Should remove calling NULL pointer or not

Hi,

For a small case, that calls NULL pointer function. LLVM explicitly converts

It to a store because it thinks it is not reachable like calling undefvalue.

In InstCombineCalls.cpp:930

I think it is not a right approach because calling null pointer function

Will segfault the program. Converting to a store will make program pass

Silently. This changes the behavior of a program.

So we need remove the case if (isa(Callee) at

InstCombineCalls.cpp:918 and treat calling Null pointer reachable.

How do you think? Is there any reason that we should convert

a calling null pointer to a store?

Thanks,

Yin

If calling a NULL function pointer yields undefined behavior (as defined by the C/C++ standards), then the optimization is correct: since the behavior is undefined, the compiler can change it as it sees fits. In other words, the compiler is not required to maintain “incorrect” behavior. The remaining question, then, is whether the C/C++ standards consider calling a NULL function pointer undefined behavior. I suspect that it is undefined behavior, but to be honest, I do not know for certain. – John T.

Hi John,

It seems the dereferencing a NULL pointer is undefined behavior but

Calling a function through a null pointer seems o.k.

If so , for this place, we need comment out the check.

http://www.open-std.org/jtc1/sc22/wg21/docs/cwg_active.html#232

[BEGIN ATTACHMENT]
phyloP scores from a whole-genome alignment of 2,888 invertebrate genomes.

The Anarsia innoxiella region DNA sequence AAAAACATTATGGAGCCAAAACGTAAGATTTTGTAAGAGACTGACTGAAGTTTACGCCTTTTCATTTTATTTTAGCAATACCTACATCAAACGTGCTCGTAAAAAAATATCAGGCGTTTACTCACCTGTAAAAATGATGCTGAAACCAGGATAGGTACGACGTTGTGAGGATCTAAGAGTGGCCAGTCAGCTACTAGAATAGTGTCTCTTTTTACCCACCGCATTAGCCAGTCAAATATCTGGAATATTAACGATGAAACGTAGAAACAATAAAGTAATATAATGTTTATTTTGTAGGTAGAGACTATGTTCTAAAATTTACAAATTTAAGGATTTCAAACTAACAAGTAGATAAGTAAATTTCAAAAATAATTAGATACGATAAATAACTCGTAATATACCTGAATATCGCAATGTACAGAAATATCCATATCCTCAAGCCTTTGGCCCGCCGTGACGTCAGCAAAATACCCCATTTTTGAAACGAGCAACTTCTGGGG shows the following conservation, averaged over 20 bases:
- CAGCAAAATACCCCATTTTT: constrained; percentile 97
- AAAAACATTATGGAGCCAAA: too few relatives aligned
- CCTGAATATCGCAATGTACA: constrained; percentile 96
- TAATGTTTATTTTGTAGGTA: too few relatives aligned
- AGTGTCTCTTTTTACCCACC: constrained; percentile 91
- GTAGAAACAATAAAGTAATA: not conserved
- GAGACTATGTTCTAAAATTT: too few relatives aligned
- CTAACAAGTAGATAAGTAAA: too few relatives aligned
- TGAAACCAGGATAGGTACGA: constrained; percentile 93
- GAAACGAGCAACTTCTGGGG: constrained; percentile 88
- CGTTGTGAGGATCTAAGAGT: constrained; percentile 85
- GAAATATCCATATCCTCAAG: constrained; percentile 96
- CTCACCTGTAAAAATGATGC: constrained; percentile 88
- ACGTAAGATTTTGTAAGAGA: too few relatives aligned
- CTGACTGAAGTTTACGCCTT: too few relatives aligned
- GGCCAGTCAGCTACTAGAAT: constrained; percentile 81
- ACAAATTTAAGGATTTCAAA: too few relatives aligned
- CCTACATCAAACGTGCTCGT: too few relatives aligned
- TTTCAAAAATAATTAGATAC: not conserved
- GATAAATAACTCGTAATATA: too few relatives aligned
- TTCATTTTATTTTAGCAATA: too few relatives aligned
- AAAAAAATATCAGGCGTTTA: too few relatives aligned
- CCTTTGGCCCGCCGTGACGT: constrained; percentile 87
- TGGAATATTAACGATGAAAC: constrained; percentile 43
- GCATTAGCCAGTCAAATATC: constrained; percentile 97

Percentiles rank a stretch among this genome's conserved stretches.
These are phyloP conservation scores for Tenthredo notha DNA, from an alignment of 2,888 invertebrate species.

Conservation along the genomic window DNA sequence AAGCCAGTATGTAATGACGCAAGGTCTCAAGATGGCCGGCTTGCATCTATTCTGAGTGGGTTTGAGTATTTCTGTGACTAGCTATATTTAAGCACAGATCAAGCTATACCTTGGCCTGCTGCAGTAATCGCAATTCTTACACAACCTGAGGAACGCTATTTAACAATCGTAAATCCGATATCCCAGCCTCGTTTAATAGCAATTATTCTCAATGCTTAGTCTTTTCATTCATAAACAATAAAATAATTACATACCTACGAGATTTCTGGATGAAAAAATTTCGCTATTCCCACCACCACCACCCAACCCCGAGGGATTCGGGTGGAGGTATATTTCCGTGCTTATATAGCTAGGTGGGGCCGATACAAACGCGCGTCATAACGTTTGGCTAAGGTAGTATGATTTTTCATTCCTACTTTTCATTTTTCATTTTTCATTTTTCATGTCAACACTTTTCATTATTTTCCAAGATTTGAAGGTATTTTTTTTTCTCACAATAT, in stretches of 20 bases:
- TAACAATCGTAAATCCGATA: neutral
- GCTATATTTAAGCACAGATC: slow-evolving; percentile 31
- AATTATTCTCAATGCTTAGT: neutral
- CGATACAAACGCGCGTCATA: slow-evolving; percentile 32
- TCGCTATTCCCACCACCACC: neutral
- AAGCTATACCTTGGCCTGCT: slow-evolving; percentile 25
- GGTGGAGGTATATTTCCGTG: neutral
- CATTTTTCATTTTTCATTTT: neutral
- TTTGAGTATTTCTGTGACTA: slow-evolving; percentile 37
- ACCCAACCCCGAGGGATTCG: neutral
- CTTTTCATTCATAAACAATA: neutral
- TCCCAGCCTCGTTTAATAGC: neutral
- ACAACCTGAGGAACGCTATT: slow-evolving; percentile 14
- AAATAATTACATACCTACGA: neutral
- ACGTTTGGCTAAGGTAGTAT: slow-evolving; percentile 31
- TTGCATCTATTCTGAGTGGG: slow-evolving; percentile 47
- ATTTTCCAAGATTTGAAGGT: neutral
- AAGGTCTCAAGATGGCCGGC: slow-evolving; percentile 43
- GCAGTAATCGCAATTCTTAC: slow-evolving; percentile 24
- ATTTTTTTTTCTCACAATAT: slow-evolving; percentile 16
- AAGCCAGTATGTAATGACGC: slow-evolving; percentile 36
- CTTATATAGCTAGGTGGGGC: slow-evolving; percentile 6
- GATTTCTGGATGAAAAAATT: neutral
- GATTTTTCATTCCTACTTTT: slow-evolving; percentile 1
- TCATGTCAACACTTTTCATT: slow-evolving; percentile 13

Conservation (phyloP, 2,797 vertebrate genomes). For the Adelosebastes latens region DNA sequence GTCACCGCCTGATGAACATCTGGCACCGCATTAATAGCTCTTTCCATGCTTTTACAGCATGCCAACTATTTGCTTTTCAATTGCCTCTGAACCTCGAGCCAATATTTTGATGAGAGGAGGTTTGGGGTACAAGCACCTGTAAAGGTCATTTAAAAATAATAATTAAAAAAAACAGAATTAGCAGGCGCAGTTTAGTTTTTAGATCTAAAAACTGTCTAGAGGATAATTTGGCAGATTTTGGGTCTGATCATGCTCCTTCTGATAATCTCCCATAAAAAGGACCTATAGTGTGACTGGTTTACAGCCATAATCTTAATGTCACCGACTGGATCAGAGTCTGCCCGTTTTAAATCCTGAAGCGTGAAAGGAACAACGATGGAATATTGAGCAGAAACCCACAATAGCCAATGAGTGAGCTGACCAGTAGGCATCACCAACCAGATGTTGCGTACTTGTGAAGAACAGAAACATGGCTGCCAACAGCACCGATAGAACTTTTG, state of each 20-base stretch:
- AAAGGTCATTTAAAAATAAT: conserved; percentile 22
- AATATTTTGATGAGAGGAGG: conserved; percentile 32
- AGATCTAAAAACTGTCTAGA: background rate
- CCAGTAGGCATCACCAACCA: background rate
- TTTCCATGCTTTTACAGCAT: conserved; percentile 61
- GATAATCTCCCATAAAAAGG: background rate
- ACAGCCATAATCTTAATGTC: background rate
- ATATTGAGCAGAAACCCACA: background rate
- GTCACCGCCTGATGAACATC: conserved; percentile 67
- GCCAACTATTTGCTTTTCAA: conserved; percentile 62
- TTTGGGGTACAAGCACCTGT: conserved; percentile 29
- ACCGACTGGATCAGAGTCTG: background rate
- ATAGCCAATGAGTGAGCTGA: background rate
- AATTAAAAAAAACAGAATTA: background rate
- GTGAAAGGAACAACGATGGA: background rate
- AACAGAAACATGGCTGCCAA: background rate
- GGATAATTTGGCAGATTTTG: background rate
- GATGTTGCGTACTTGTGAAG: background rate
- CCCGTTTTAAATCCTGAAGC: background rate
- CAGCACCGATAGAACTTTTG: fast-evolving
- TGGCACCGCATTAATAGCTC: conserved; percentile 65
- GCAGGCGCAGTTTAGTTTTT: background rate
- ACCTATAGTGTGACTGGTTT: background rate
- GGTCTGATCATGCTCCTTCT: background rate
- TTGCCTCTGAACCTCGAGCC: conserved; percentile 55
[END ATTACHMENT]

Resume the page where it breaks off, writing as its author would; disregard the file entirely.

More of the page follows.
look at Notes from the October 2003 meeting.

Yin

Hi John,

It seems the dereferencing a NULL pointer is undefined behavior but

Calling a function through a null pointer seems o.k.

What is the well defined behavior of calling a null function pointer?

If so , for this place, we need comment out the check.

http://www.open-std.org/jtc1/sc22/wg21/docs/cwg_active.html#232

look at Notes from the October 2003 meeting.

This doesn't seem to describe well-defined behavior of calling a null
function pointer. It talks about the narrow case of dereferencing a null
pointer but not performing an lvalue to rvalue conversion with the result.

- David

It seems to me that the issue referenced by that meeting (http://www.open-std.org/jtc1/sc22/wg21/docs/cwg_closed.html#315) is saying that dereferencing the NULL pointer to an object is valid as part of evaluating the address of a member function (because the dereferenced NULL is not converted to an rvalue). It doesn’t seem to be saying that calling a NULL function pointer is valid.

I've definitely seen code like the following in various production code bases:

namespace {
   bool global = false;
}
class Foo {
    void modify_global() { global = true; }
};

// usually, there's a layer of indirection (or two, or three) here
((Foo*)NULL)->modify_global();

Discussions on StackOverflow seem to clearly indicate that the above code is undefined. Having said that, I have not tried to parse apart the actual spec on this one, so I'll leave that discussion to others.

If we do decide this is undefined, do we have a general policy on how to warn about, or under which optimization levels to enable, such optimizations? If not, it would probably worth some discussion on what a general policy might look like.

Philip

I've definitely seen code like the following in various production code
bases:

namespace {
  bool global = false;
}
class Foo {
   void modify_global() { global = true; }
};

// usually, there's a layer of indirection (or two, or three) here
((Foo*)NULL)->modify_global();

Discussions on StackOverflow seem to clearly indicate that the above code
is undefined. Having said that, I have not tried to parse apart the actual
spec on this one, so I'll leave that discussion to others.

IIRC the rule that makes this undefined is that a method must be called on
an object of that type, and by definition null doesn't point at any object.
(i.e. `this` can never be null).

-- Sean Silva